Intracranial hemorrhage can be a devastating complication associated with needle biopsies of the brain. Hemorrhage can occur to vessels located adjacent to the biopsy needle as tissue is aspirated into the needle and removed. No intraoperative technology exists to reliably identify blood vessels that are at risk of damage. To address this problem, we developed an “imaging needle” that can visualize nearby blood vessels in real time. The imaging needle contains a miniaturized optical coherence tomography probe that allows differentiation of blood flow and tissue. In 11 patients, we were able to intraoperatively detect blood vessels (diameter, 500 μm) with a sensitivity of 91.2% and a specificity of 97.7%. This is the first reported use of an optical coherence tomography needle probe in human brain in vivo. These results suggest that imaging needles may serve as a valuable tool in a range of neurosurgical needle interventions.
Stereotactic brain biopsies are a minimally invasive procedure used to obtain samples of intracranial tissue for diagnostic purposes, most commonly related to brain tumors. Approximately 80,000 new cases of primary brain tumor are diagnosed, and 14,000 brain biopsies are performed each year in the United States (1, 2). Hemorrhage is the most frequent and devastating complication associated with this procedure. Perioperative hemorrhage is associated with rates of transient and permanent morbidity of 1.7 to 8.5% and 1.4 to 4.8%, respectively, and mortality rates of 0.6 to 2.8% (3–7).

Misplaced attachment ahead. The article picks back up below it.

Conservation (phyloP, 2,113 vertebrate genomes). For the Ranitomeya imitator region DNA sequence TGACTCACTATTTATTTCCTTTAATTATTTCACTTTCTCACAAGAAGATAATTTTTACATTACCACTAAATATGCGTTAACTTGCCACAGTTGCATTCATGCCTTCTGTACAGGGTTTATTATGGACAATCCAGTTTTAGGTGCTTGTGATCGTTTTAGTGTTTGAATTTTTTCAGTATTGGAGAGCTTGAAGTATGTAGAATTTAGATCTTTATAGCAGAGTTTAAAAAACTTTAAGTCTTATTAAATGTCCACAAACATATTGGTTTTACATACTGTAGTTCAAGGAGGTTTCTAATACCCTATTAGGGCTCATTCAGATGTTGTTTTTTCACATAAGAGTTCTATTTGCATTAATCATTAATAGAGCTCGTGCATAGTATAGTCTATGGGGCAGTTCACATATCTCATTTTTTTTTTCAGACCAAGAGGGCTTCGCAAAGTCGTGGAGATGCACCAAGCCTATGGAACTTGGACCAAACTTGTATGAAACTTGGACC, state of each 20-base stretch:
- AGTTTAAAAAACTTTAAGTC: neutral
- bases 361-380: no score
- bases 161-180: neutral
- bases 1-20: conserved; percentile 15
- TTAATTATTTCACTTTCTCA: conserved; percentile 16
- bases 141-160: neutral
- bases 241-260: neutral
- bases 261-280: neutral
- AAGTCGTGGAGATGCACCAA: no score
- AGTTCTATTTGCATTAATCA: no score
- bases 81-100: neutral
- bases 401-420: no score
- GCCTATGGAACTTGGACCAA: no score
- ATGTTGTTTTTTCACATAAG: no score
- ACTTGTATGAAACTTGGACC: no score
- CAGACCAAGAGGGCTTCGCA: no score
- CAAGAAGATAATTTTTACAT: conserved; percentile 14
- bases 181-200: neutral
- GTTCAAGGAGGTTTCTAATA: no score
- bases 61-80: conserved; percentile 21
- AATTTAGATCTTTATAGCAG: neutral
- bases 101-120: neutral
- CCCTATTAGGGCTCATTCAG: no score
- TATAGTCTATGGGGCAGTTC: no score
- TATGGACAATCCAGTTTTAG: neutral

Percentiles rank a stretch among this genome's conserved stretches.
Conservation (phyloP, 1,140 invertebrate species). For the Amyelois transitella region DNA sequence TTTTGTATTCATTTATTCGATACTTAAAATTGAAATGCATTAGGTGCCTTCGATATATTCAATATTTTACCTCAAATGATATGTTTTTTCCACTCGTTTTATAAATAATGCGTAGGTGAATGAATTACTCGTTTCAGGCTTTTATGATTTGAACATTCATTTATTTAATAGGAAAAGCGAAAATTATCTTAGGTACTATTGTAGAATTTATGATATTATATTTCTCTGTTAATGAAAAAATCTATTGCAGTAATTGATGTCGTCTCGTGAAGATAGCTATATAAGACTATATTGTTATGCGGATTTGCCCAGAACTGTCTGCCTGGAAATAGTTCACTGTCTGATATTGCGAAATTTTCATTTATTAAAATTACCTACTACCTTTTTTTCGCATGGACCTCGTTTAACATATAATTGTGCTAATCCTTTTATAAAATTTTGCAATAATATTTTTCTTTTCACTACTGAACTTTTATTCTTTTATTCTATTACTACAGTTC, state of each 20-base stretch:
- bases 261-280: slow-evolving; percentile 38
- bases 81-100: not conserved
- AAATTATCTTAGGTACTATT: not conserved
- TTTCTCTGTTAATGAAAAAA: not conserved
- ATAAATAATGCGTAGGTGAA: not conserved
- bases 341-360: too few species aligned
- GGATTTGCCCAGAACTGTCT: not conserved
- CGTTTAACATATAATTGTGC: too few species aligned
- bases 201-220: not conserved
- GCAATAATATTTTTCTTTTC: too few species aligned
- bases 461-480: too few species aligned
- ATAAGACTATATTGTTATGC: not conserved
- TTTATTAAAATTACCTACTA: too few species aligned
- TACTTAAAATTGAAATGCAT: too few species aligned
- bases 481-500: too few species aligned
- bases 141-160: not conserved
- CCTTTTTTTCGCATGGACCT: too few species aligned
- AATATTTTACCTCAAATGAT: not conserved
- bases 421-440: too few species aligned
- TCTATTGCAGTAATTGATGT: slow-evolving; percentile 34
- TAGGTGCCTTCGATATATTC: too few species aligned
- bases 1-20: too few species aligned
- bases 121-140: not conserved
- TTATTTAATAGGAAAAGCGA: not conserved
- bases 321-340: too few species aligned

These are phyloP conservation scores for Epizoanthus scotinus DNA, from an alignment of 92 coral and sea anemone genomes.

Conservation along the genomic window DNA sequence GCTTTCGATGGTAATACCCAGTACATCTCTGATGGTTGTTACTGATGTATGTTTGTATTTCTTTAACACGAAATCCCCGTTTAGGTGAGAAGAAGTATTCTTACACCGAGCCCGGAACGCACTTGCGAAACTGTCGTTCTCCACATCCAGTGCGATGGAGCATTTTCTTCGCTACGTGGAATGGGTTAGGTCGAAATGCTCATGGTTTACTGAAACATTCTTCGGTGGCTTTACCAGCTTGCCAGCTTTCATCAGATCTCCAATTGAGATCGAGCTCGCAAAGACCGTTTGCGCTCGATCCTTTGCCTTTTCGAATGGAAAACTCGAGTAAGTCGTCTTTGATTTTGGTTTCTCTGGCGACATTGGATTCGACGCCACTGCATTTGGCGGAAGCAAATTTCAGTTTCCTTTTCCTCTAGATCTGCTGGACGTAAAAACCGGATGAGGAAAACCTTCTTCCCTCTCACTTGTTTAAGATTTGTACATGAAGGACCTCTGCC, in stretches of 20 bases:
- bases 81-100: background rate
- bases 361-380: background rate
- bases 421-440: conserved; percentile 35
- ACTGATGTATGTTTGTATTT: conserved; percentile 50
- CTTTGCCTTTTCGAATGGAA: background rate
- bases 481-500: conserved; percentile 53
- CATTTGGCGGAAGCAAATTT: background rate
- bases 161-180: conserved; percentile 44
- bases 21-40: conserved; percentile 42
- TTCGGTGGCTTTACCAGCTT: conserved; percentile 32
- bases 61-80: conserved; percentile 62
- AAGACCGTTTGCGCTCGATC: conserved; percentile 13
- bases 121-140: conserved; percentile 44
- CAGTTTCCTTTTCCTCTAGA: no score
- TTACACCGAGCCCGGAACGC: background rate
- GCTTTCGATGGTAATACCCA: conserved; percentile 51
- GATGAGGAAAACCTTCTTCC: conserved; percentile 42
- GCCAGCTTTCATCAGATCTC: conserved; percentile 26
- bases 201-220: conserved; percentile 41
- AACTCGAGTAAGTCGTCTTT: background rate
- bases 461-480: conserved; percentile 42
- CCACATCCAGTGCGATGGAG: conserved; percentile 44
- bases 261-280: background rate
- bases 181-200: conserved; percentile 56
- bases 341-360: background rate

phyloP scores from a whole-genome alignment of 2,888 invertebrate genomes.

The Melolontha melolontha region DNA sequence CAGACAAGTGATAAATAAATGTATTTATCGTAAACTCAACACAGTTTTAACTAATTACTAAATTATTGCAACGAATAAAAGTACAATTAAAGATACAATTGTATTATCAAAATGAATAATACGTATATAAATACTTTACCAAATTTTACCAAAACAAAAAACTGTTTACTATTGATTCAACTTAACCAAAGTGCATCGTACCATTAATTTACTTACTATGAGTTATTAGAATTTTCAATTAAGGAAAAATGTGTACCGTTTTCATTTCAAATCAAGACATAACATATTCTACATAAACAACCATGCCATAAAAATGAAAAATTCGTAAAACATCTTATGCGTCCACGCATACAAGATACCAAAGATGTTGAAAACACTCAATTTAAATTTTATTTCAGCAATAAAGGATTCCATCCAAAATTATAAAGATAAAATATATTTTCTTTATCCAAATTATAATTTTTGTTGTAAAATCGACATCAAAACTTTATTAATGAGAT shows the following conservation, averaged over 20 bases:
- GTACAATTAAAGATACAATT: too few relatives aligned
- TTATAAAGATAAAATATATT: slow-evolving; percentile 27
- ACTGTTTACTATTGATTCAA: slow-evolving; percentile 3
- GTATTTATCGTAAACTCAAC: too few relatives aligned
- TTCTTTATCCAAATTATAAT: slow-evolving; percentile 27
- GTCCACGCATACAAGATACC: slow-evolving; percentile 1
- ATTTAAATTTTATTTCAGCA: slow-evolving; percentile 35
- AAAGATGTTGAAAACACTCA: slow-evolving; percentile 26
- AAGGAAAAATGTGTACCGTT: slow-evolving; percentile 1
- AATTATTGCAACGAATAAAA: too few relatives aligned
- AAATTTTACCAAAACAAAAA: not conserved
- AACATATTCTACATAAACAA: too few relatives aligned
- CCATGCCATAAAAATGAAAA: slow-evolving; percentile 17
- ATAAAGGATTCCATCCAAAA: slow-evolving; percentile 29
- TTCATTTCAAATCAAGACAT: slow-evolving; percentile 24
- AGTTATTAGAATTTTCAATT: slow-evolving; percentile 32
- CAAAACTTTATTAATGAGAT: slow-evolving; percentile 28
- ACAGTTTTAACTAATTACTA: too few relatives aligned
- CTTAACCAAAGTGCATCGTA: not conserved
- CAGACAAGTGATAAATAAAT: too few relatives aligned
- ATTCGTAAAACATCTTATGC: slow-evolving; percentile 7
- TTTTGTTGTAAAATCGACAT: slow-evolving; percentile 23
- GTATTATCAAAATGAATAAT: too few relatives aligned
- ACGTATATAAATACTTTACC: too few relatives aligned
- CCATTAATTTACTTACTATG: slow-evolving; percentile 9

The standard clinical practice is to identify blood vessels at risk of injury on preoperative imaging, using either contrast-enhanced magnetic resonance imaging (MRI) or x-ray computed tomography. Frameless stereotactic navigation techniques, guided by preoperative imaging, are then used to direct the biopsy needle trajectory to sample the target lesion, while avoiding vasculature or eloquent brain tissue (8).